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Re: RFC: space vs. time vs. functionality in \N{name} loose matching

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David Golden
July 29, 2010 08:06
Re: RFC: space vs. time vs. functionality in \N{name} loose matching
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I don't understand what you mean by loose matching.  Can you elaborate,


On Jul 29, 2010 10:57 AM, "karl williamson" <> wrote:
> With the latest changes to charnames, the last major bit of Unicode
> \N{name} functionality that is still missing is loose matching of names.
> I've brought up the issue before, but no conclusions were reached,
> other than a trie approach didn't work.
> Now I have more concrete data. I have implemented loose matching with
> the current data structures, and it slows down the name lookups by a
> factor of 2-3.
> The problem is that there are an awful lot of unpredictable names in
> Unicode, 23K+ in draft 6.0, up from 21K- in 5.2. The current
> implementation places them all in one large string, which is 786K in
> 6.0. (And this is after the recent patch which removed 1000 predictable
> names from the string, which are now found algorithmically. There are
> several hundred thousand more predictable names in Unicode which are
> also found algorithmically.)
> The string is shared by the two inverse functions:
> 1) looking up the ordinal given a name (\N{} at compile time;
> vianame() at runtime;
> 2) and looking up the name given the ordinal (viacode, only at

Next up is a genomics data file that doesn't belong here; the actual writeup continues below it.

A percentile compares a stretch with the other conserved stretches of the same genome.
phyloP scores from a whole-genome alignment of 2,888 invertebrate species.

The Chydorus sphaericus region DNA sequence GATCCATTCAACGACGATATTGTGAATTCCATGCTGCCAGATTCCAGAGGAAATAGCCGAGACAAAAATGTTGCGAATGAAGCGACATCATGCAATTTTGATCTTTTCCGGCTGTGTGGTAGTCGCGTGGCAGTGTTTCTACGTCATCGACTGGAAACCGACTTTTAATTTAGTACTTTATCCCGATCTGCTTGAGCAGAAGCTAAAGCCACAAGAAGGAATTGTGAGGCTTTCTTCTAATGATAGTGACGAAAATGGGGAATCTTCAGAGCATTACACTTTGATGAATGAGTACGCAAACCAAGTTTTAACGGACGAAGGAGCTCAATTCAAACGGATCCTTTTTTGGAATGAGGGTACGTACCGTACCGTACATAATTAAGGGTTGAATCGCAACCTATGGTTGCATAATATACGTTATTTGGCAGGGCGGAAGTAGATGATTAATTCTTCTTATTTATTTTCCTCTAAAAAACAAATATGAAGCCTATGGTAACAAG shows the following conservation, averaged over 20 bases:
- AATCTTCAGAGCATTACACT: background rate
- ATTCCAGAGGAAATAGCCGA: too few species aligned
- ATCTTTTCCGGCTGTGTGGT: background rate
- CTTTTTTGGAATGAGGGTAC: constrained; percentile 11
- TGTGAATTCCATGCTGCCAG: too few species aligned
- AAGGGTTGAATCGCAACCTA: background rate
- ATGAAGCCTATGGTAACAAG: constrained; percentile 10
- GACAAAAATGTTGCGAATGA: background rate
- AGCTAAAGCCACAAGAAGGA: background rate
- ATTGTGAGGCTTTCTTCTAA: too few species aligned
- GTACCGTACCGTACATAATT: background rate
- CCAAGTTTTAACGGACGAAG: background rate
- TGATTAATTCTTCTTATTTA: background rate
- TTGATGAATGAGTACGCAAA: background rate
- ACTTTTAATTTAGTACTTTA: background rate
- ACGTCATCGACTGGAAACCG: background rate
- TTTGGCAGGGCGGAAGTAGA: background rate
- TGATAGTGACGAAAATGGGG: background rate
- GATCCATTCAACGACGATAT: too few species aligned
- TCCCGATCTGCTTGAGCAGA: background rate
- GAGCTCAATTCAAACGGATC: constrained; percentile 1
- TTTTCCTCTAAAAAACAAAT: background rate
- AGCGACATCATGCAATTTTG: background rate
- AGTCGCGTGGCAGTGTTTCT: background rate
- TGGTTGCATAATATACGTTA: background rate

> runtime).
> I presume that's why it is done the way it is; to not have to have two
> large data structures. And the string is searched linearly when looking
> something up.
> Here are what I think the options are:
> 1) Don't implement loose matching. This doesn't appeal to me, whose
> main goal is to make Perl more Unicode friendly.
> 2) Accept the slowdown, reasoning that even if it's big, it's
> acceptable. When names are found, they are currently cached, so the
> performance penalty is incurred only the first time a name is looked up.
> And likely, most programs aren't going to look up huge numbers of
> names. But if this later turns out to be have been a bad decision, we
> can't revert it without breaking backward compatibility.
> 3) Add a new parameter to the pragma: "use charnames ':loose'", which
> allows the user to consciously select loose matching if they decide the
> slowdown is acceptable. If we later speed things up, this would become
> a no-op with no backwards compatibility issues.
> 4) Split the data structures into two: one for each direction of lookup.
> Each would be loaded only if needed, so there would be no space
> penalty for programs that look up only in one direction. In fact, the
> string used by \N{} and vianame would be about 6% smaller than
> currently, as it would have spaces and dashes squeezed out. It is my
> gut feeling that viacode is rarely used anyway. If we did this, then
> the strings could be converted to very large hashes and performance
> would zoom. I don't know what the overhead of such a hash would be.
> I would like to hear what people's opinions are.

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